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In the last few decades, Information and Communications Technology (ICT) applications have been shaping the field of Computer Assisted Language Learning (CALL). Mobile Assisted Language Learning (MALL) paved the way for ubiquitous learning. The advent of new technologies in the early 21st century also added a social dimension to ICT that allowed for Networked Learning (NL). Given that language learning is fundamentally a socio-cultural experience, networked learning capabilities have provided the potential for language learning in community settings. This has revitalized the earlier frameworks provided by CALL. NL has empowered language learners today to connect globally, to access Open Educational Resources, and to self-regulate their learning processes beyond the scope of traditional curricula. In parallel, the rising pervasiveness of Artificial Intelligence (AI) applications and their relevance to language learning has led CALL to branch out into Intelligent CALL (ICALL). The first section of this article provides a brief historical overview of CALL, examines it through the lens of ICT, networked learning, and open access. The second section focuses on the implications of AI for creating new trends in second language education, the challenge for providing customization at scale, and raises important issues related to transparency and privacy for future research.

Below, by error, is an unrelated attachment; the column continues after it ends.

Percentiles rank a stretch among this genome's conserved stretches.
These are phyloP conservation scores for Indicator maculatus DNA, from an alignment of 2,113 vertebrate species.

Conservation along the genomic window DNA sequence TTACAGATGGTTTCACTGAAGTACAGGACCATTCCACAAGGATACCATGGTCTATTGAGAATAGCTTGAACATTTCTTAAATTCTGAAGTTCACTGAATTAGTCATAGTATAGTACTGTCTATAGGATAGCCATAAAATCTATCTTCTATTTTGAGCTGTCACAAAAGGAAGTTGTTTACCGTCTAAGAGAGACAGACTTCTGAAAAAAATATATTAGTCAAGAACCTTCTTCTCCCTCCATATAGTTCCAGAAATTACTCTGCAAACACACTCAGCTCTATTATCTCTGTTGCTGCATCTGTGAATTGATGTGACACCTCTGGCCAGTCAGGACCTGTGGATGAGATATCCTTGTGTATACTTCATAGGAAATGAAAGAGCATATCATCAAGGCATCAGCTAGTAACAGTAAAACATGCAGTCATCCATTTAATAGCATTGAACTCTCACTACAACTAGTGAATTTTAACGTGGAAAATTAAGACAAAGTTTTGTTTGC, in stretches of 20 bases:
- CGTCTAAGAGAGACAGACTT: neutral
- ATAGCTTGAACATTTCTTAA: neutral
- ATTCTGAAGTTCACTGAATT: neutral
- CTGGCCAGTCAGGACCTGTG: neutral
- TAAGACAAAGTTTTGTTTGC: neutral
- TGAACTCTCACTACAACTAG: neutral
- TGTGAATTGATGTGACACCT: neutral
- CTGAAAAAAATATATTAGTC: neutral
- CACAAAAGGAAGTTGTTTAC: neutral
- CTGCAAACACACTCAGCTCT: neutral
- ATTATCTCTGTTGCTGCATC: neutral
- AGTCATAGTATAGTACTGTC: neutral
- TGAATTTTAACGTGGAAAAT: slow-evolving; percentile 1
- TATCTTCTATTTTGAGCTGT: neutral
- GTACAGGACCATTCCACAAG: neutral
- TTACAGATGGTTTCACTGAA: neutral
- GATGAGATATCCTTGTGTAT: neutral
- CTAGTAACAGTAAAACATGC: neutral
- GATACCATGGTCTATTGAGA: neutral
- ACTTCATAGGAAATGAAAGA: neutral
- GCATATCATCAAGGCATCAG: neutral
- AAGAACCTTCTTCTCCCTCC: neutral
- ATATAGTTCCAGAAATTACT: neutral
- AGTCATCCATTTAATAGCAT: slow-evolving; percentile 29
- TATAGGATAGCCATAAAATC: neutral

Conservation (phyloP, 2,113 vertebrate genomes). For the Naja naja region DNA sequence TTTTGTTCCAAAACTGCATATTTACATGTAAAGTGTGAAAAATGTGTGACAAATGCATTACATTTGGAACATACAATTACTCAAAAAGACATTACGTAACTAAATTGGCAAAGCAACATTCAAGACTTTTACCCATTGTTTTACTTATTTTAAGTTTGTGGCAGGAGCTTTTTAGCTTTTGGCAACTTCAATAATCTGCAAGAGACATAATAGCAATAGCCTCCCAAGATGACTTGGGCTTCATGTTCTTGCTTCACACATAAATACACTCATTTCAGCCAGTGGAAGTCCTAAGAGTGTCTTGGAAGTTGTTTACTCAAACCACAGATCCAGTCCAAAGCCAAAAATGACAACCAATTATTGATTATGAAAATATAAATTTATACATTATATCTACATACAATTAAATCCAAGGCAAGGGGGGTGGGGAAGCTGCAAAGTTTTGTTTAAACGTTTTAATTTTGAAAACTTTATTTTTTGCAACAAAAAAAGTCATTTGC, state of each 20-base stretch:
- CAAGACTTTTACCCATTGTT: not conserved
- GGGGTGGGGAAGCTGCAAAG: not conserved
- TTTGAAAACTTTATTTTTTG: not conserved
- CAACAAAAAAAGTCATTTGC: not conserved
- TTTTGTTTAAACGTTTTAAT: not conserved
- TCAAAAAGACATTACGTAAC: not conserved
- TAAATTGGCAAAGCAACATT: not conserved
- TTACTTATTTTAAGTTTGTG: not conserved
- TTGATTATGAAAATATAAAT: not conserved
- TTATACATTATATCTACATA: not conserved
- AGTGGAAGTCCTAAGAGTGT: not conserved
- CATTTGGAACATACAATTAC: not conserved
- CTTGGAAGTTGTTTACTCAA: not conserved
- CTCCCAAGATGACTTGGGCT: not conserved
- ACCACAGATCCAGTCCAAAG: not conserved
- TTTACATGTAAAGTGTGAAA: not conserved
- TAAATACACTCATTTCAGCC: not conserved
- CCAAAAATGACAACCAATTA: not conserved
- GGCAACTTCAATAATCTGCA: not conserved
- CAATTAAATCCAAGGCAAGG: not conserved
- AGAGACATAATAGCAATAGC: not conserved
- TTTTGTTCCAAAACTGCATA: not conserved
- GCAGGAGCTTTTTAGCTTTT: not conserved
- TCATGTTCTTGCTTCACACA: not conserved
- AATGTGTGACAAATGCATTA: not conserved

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Creative Commons Attribution 4.0 International License
This work is licensed under a Creative Commons Attribution 4.0 International License.